Opponents of the Transportation Security Administration’s use of body scanners at airport security checkpoints have filed their opening arguments in federal court this week.
Their documents make for interesting, if unpersuasive, reading at times — especially in the case brought by the Competitive Enterprise Institute (CEI) and the Rutherford Institute.
What to make of a lawsuit that asserts that this is a life-and-death issue because some travelers will choose to drive instead of fly rather than submit to a body scan? Or that restates, without irony, public comments from people who said they object about having to “assume the position”?
It’s also noteworthy that, despite these diabolical machines, the two individual petitioners named in CEI’s brief are still frequent fliers, according to documents filed in the U.S. Court of Appeals for the D.C.Circuit. That makes sense, sure — but wouldn’t it also have been useful to include at least one plaintiff who has sworn off air travel because he fears that pictures of his junk might end up circulating in TSA break rooms?
Over at the Electronic Privacy Information Center (EPIC), meanwhile, a narrower argument is made that the TSA has given its blessing to body scanners despite failing to prove that the devices are effective. EPIC’s lawsuit argues that the body scanners are not essential except as part of a pattern at the TSA of implementing measures before figuring out whether they actually work.
“They have yet to prove they’re more effective means and an essential element of airport security screening,” said Jeramie D. Scott, who is the nonprofit organization’s national security counsel. He said metal detectors and explosive-trace detectors work just as well.
What’s more troubling is that the final rule promulgated this year by the TSA would also put an end to travelers’ ability to opt out of the body scan machines and undergo a pat-down instead, Scott said.
He said opponents are also skeptical of the TSA’s assurances that the images of people’s bodies cannot be stored or circulated anywhere. But, in any case, the benefits don’t outweigh the risks, the group says.
“From our perspective, there’s no need to take those privacy risks when there are alternative methods that at minimal are just as effective, if not more effective,” Scott said Wednesday.
That’s a fair point. The lawsuits also seem like part of a long and worthy effort to get the TSA to follow proper regulations when implementing new security measures and square those with the public.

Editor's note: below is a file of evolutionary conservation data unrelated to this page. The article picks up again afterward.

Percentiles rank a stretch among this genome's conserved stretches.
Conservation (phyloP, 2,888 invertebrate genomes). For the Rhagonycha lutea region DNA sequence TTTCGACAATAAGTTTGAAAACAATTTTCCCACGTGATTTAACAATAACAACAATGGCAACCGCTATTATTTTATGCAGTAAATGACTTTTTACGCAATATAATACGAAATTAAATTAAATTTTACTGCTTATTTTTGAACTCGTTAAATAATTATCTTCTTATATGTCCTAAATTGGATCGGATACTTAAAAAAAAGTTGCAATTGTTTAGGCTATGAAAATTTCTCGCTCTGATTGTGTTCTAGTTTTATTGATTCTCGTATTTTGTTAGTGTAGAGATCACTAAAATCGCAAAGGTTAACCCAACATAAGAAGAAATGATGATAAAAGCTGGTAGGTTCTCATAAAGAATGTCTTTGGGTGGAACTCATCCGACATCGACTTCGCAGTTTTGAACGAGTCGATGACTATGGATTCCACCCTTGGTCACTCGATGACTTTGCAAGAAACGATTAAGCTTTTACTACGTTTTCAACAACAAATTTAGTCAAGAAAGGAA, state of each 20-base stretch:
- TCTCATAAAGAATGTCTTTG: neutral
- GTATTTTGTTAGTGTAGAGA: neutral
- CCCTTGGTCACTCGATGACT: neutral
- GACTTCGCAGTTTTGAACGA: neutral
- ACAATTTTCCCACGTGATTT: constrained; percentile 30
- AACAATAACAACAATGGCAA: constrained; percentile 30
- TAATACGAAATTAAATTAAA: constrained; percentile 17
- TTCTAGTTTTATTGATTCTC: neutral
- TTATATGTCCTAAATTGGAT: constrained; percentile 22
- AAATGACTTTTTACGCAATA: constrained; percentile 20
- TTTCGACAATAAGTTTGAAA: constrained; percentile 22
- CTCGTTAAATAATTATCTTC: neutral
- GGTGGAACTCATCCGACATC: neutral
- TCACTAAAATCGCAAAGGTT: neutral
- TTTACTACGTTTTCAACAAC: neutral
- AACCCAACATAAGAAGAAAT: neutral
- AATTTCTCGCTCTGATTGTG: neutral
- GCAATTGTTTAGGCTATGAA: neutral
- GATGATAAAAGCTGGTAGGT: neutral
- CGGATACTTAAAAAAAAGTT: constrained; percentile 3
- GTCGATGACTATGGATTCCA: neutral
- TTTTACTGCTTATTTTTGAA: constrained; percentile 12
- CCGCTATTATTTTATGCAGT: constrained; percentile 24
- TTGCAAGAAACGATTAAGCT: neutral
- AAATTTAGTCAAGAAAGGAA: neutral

But it also seems like an odd battle to be fighting 15 years after the Sept. 11, 2001, attacks showed that airport security was an oxymoron and nearly a decade after the first body-scanning machines arrived at the nation’s airports. CEI’s brief says nearly 800 are in use at 157 airports nationwide. But the path to the courthouse has also been as tortuous as a TSA security line.
Since 2001, the TSA has moved to tighten airport security, including the introduction of advanced imaging technology at airports in 2007. In response to opposition, the TSA has removed some devices and modified others so that security personnel see stick figures instead of people’s body parts. But the agency only got around to issuing a final rule on the devices on March 3. The opponents have asked the court to review it.
CEI, a nonprofit organization that promotes limited government, is arguing that the TSA was capricious and arbitrary in writing its rule on body scanners, saying the agency failed to examine the argument that more people will die on the highway because they won’t go through the body scanners.
CEI says that more than 80 people — or about 1.5 percent of the 5,000 or so people who submitted comments to the TSA during the rule-making process — said they would drive rather than go through a body scan.
The organization — citing various sources, including TSA estimates after the Sept. 11 attacks — says that means that an additional 500 people could die on the road because of their dislike of the scanners. The group argues that the TSA should have given those factors more consideration before implementing a final rule on the use of the machines.
Marc Scribner, a Washington resident and a fellow in land-use and transportation studies at CEI, is one of CEI’s individual plaintiffs. In a blog posting on CEI’s website that accompanied its court filing, Scribner writes: “Indeed, based on an analysis of comments submitted in response to TSA’s 2013 proposed rule, we estimate the effect of modal substitution and find the number of additional highway fatalities to greatly exceed TSA’s own estimates of how many lives are saved by its deployment of AIT machines.”
It’s good that opponents are putting the government through its paces and calling out an agency that has provided ample evidence of its own incompetence to demonstrate the effectiveness of its measures before subjecting people to them. It makes no sense to implement technology if it’s not doing what it’s supposed to. But it also seems like a stretch for CEI to say that so many people will hit the road — and potentially die — that the risk outweighs the use of a technology that, if it does work, might stop an attack on a passenger aircraft.
Opponents of the machines say in court documents that about 94 percent of the commenters expressed opposition to the TSA’s use of the devices. Yet, a 2010 Washington Post-ABC News poll found that nearly two-thirds of respondents were supportive of the devices, saying they didn’t mind sacrificing some personal privacy for security against possible terrorist attacks.
A spokeswoman for the TSA said the agency, as a matter of course, wouldn’t comment on litigation.
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